Triangle Energy battles for life after BP Kwinana stops refining

Triangle Energy has six months to find a viable route to market for oil that now goes to BP Kwinana or its Cliff Head operation could become a liability for the Federal Government.

Triangle Energy battles for life after BP Kwinana stops refining

It is apt but unfortunate that trouble comes in threes for Triangle Energy.

Rob Towner, chief executive of the ASX-listed producer of oil offshore Dongara, started 2020 shipping about a thousand barrels of oil a day to BP’s Kwinana refinery and Brent crude was worth a healthy $US67 a barrel.

By March, the oil price was $US15 thanks to COVID-19.

In June pumps in two of the five wells on the Cliff Head platform failed, slashing production.

BP completed the trifecta in October with the shock news that refining at Kwinana would wind up by April 2021.

The replacement of two electrical submersible pumps is underway, courtesy of about $6 million of capital raised in the third quarter, to get production back to normal levels and a barrel of Brent crude is now worth about $US40.

There would have been light at the end of Triangle’s tunnel if BP’s headquarters in London’s posh Saint James had not sent a train from Kwinana down it last Friday.

“It would have been nice to have a bit of notice,” Towner said of BP’s decision to cease refining at Kwinana in six months.

A BP spokesperson told Boiling Cold that the company had made the decision last Thursday and informed all employees and stakeholders as soon as possible after that.

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The same day BP decided to close Australia’s largest oil refinery Triangle updated the estimate of its oil reserves, adding two years to the expected life of the field.

Triangle went into a trading halt the next day, immediately after BP revealed its Kwinana decision.

Tuesday’s commencement of trade came with a 30 per cent share price plunge and the withdrawal of the updated reserves estimate.

Reserves are not the quantity of oil in the ground, but how much can be produced economically. Without knowing where Triangle’s product will go in six months and when that will cost, there is no basis for an estimate of reserves.

Triangle also planned to attract a new partner to the Cliff Head joint venture to finance the drilling of more wells. No investors will go near Cliff Head until a route to market is found.

Towner said the investigation of export options is underway and he is feeling upbeat, with a lot of support from industry. He has met with Buru Energy executive chairman Eric Streitberg to learn from the Kimberley producer’s export through Wyndham.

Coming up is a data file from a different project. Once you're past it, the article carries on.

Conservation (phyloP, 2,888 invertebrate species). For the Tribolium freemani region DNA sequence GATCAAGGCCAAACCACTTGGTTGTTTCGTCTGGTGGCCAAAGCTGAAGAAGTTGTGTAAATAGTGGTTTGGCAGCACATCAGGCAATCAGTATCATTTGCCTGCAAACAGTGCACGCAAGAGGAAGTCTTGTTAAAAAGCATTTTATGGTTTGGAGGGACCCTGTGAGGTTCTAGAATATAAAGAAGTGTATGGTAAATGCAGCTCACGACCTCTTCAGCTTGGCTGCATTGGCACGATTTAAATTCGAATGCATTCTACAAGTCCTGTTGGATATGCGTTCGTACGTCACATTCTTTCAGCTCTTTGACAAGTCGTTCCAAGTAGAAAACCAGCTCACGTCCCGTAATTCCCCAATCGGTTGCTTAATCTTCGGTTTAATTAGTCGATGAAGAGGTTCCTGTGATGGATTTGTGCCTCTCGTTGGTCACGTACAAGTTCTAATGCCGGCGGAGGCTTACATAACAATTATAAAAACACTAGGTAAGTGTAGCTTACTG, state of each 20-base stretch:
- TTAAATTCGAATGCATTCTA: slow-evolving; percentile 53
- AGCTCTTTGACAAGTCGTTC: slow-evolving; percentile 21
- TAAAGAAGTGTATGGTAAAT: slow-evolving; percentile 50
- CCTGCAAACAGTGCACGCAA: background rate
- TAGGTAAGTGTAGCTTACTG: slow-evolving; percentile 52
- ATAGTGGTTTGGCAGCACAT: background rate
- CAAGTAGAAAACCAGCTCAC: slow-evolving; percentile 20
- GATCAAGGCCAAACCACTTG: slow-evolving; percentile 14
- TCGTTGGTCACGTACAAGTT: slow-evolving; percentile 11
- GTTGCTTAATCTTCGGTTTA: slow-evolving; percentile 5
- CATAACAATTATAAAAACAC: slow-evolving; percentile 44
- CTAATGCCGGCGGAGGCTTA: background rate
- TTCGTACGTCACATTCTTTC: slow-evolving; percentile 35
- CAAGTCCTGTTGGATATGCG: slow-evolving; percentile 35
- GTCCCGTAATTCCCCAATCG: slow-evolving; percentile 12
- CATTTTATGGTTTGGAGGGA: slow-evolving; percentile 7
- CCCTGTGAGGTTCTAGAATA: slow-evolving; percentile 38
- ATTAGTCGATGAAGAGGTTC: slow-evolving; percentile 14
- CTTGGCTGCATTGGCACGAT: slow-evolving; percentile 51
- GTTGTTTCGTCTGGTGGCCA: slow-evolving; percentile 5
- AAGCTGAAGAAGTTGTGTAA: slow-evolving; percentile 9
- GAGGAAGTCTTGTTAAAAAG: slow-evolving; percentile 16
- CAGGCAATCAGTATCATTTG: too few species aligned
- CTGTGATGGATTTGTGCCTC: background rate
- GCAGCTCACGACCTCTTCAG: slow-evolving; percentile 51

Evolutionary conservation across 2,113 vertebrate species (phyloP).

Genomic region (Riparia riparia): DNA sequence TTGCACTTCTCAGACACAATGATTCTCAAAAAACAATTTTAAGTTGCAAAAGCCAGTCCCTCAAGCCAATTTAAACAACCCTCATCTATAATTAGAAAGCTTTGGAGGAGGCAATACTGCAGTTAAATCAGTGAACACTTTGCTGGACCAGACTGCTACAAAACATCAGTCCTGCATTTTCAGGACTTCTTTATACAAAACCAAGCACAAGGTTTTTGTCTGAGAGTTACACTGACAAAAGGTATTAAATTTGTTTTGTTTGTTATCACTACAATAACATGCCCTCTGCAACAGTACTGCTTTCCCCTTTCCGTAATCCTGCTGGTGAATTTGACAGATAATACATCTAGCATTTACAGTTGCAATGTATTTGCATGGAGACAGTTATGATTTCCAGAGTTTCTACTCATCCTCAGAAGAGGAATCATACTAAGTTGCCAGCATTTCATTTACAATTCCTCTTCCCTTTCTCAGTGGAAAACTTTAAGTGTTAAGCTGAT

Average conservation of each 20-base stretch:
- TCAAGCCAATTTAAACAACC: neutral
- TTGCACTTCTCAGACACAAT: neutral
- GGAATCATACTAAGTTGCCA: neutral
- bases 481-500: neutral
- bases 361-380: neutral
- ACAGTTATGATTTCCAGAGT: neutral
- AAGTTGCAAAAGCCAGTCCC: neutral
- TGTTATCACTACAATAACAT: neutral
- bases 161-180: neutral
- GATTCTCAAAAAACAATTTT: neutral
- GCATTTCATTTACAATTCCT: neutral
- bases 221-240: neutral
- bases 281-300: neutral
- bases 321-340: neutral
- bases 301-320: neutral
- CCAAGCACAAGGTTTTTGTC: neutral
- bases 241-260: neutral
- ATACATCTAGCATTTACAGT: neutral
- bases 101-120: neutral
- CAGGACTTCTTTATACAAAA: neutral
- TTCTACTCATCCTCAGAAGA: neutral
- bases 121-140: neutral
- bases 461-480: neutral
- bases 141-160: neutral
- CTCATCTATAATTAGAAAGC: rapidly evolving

Triangle has a three-pronged challenge: develop a route to market which will likely involve infrastructure, commercial deals and regulatory approvals; keep the cost low,; and have it all in place in six months.

“I can only give it my best shot,” Towner said.

No one wants another Northern Endeavour

Triangle’s plight is attracting uncomfortable comparisons with Northern Oil and Gas Australia, that went into liquidation in February.

NOGA has left the Federal Government with the responsibility to decommission the Northern Endeavour oil vessel and its subsea wells in the Timor Sea that could cost more than $300 million.

Both companies relied on a single asset with ageing facilities near the end of field life but differed in what threatened revenue.

NOGA’s cashflow stopped when offshore safety regulator NOPSEMA insisted it fixes long-running safety problems.

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The Northern Endeavor mess started with Woodside paying to rid itself of a rusty ageing asset, ended with a $362 million liability for the Government and in between was a regulatory shambles.

Triangle’s revenue may disappear due to a third party without notice pulling its access to the market.

When asked about the cost to decommission Cliff Head if production past April is not viable, Towner said: “I really don’t want to address that.”

The provision for restoration of the Cliff Head platform, wells and the onshore Arrowsmith processing plant is $37 million.

Triangle’s accounts recognise a $21 million liability for the 57.5 per cent of Cliff Head it owns directly. It is liable for a further $8 million through its 50 per cent holding in Triangle Energy Operations Pty Ltd that accounting standards do not require to be recognised because Triangle does not control TEOPL.

Private company Royal Energy, that ASX-listed Pilot Energy is currently taking over, owns the other half of TEOPL.

The actual decommissioning cost is likely to be greater than $37 million as restoration provisions are the present value of a future cost, with the difference depending on the time to end of field life and the discount rate used.

If cash is required Triangle has a 27.7 per cent stake in ASX-listed State gas worth $26 million. Unfortunately, a large parcel in the small Queensland gas explorer is challenging to sell.

Triangle’s shareholders and workers, as well as the Federal Government, will all hope Cliff Head remains viable.

The fact that another decommissioning liability could drop onto Australian taxpayers should cause the logic of single-asset companies being awarded petroleum licenses to be questioned.

Unlike larger concerns, they do not have alternative sources of cash when an asset strikes trouble, which happens regularly in this high-risk industry.

Main image: Cliff Head platform. Source: Triangle Energy